The Call of the Wild.

It’s that time of year again. The kids are back in school and are into their routines. The colors are out. Triathlon season is over, marathon season is going strong. The air has turned crisp. The trail shoes are out….

pave covered on red leaf between trees
Photo by Ali Yasser Arwand on

This is my favorite time of year. There are many reasons for that: the colors, Halloween and Thanksgiving, cooler temps. This is the time of year that the trails start to call me. There’s something about those magical trail shoes I have that make me feel like I am unstoppable. The crunch of the rocks and roots under my feet, the different colors adorning the trees, the quietness of the trail.

Who can resist? When the temperatures start to drop, running feels easier. I look forward to the mornings when all of the kids are at school. The littlest goes in around 9 am, and then….I’m off. I take my time and get lost on the trail. All I need is some water and a snack, and I can disappear.

No one needs me right now. It’s my time. I don’t have to be at work (at least not until later). I don’t have to run errands (those can wait). I can just be free. This only happens twice a week, my trail time. The night before, I can barely wait. The morning creeps by, so slowly it can be maddening. And then, 9:00 is finally here.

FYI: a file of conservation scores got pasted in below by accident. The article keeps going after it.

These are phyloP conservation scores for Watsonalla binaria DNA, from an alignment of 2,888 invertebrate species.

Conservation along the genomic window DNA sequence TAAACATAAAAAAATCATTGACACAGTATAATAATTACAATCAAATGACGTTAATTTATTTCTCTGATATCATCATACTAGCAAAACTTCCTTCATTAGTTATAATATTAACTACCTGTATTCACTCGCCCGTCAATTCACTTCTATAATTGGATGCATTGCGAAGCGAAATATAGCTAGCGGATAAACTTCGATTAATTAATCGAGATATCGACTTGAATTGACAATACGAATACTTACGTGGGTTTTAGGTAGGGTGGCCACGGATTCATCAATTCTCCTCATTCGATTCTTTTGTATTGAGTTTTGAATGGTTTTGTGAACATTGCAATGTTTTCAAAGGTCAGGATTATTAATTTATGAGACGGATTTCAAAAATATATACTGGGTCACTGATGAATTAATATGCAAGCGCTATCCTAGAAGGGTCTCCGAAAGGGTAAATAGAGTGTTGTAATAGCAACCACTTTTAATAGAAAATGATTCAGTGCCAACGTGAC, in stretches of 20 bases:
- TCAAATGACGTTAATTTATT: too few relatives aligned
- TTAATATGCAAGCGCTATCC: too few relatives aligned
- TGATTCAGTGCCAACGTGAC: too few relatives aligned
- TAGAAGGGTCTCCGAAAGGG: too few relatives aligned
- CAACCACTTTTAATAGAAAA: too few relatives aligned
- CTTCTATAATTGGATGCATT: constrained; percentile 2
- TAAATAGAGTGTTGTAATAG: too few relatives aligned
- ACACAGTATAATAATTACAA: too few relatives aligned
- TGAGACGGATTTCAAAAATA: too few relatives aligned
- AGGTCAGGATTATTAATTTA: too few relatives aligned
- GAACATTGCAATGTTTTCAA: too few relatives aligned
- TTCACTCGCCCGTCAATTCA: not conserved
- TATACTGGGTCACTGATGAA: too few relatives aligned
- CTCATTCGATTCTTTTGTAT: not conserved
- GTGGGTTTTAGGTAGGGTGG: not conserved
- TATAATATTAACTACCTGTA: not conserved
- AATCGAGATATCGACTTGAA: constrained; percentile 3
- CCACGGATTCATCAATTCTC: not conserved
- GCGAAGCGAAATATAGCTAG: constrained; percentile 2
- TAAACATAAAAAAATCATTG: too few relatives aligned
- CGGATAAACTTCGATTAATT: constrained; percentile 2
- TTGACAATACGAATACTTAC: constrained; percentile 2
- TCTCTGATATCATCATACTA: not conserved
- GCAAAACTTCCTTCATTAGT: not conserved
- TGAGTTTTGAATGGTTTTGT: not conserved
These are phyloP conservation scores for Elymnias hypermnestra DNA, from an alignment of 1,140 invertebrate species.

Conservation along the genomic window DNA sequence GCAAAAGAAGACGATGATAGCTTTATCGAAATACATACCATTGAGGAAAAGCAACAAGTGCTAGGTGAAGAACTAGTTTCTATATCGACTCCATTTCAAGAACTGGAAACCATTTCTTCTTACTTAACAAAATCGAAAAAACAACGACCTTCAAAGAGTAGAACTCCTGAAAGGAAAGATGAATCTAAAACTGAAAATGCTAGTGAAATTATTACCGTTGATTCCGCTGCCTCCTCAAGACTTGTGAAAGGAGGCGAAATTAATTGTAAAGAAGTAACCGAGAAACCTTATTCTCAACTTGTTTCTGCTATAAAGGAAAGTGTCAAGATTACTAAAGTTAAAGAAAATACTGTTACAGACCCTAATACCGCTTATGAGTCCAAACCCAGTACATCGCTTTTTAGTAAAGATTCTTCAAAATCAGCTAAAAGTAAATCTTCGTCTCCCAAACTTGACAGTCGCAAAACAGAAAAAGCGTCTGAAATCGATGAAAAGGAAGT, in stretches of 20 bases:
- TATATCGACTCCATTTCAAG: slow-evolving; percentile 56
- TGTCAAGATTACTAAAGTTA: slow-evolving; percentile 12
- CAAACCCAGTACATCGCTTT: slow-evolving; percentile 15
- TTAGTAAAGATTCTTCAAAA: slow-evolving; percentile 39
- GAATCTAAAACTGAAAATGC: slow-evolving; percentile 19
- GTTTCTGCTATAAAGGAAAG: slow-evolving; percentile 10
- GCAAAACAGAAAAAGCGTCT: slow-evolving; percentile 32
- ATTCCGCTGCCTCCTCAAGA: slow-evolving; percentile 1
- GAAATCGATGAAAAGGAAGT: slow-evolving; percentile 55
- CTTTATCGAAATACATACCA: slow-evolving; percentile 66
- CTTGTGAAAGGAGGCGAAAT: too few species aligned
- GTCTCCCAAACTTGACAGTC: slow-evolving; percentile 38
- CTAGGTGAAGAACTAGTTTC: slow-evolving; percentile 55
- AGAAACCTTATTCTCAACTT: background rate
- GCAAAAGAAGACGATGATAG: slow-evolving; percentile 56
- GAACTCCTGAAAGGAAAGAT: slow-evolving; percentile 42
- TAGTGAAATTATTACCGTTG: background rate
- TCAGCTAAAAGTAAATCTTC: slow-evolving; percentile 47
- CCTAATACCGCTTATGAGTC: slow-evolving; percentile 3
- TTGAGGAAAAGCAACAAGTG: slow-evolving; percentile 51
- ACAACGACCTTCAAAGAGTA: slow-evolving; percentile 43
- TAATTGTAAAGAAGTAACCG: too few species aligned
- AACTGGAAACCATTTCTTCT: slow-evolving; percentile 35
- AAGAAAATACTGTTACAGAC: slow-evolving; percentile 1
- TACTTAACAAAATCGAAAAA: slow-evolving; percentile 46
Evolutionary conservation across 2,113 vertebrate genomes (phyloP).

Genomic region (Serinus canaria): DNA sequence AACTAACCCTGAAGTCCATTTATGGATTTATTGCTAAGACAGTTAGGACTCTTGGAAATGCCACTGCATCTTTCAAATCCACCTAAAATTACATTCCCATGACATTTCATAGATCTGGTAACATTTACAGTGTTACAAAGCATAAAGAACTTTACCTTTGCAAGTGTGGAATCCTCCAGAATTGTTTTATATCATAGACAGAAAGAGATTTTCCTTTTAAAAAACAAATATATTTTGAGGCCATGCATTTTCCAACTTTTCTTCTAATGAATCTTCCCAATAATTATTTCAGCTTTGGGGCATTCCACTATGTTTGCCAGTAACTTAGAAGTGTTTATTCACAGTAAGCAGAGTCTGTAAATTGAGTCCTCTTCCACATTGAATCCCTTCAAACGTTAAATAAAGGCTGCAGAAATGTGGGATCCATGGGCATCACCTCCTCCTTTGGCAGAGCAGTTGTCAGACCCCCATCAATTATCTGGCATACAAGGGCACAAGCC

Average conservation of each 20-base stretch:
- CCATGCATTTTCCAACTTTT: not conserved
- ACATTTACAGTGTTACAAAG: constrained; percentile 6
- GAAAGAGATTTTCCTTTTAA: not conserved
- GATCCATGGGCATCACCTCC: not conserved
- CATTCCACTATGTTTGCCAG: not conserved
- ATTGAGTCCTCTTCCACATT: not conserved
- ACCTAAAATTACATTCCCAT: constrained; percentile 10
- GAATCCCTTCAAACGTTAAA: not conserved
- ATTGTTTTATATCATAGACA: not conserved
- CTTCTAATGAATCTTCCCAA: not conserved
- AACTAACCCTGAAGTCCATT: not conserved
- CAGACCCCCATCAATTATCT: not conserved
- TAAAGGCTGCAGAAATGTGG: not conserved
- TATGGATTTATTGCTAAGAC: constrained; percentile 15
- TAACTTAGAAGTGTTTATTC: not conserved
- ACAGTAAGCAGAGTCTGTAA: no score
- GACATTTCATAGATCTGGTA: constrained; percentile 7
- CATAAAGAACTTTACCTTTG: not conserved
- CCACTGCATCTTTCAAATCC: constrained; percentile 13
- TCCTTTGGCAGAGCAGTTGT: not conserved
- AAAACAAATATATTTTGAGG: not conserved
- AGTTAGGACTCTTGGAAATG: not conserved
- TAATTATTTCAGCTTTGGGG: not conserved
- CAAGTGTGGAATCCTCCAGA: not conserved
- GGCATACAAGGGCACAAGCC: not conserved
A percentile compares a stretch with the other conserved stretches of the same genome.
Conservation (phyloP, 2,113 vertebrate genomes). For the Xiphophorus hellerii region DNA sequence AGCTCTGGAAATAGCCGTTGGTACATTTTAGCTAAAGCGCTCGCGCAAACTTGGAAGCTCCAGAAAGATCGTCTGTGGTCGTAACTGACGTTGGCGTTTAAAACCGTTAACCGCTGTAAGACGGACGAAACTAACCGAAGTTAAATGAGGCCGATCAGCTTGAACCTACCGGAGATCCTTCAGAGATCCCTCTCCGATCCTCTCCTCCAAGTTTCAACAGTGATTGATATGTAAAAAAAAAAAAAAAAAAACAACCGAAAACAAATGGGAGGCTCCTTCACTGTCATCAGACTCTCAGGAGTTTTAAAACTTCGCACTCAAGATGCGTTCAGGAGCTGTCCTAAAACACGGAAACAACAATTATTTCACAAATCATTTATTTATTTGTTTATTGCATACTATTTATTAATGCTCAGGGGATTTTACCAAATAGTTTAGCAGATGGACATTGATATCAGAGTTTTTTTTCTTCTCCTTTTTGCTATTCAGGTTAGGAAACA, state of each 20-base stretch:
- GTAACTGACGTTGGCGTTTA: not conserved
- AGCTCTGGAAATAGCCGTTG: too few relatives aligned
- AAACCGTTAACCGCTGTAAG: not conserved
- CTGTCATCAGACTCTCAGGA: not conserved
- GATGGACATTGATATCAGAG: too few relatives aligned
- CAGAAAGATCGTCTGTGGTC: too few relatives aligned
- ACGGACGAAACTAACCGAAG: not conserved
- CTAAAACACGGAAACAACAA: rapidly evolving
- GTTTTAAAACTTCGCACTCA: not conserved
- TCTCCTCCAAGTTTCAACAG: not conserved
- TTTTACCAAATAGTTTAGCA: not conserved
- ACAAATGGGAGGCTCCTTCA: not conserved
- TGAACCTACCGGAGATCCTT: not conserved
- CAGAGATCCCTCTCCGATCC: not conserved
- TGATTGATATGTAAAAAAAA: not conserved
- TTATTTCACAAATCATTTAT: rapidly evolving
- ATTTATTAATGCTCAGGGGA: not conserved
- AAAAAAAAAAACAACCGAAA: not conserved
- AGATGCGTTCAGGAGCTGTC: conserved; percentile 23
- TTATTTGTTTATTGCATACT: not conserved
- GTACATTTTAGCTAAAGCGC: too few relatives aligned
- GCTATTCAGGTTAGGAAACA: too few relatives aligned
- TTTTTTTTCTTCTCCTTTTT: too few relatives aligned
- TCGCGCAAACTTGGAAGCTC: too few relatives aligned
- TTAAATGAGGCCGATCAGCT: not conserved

During those runs, I can’t tell you what happens. I don’t know myself. I know I’m out there thinking and working through things. I know that I feel more grounded and calm when I’m done. But, I can’t remember all of the thoughts that fly in and out my mind while I running. It’s just a stream of consciousness, my thoughts flow and my feet glide.

bridge photography during daytime
Photo by Pixabay on

When I’m done and back to the car, everything has changed. Now, it is time to pick life and responsibility back up, and to resume with my schedule. Everything feels easier now, everything feels good. With pink cheeks, a slight smile, and little glow, I go and pick up my tiny person from school feeling refreshed.

“What did you do today when I was at school mommy?”

“I got lost on the trail.”

“Was it scary being lost?”

“No, honey. It was magical.”

Run Happy. Run Long.


Amy is a marathoner and triathlete, a mother of four, an Exercise Physiologist and a Physical Therapist. She lives with her husband, Dan (also a marathoner and triathlete), and kids in Lewis Center.



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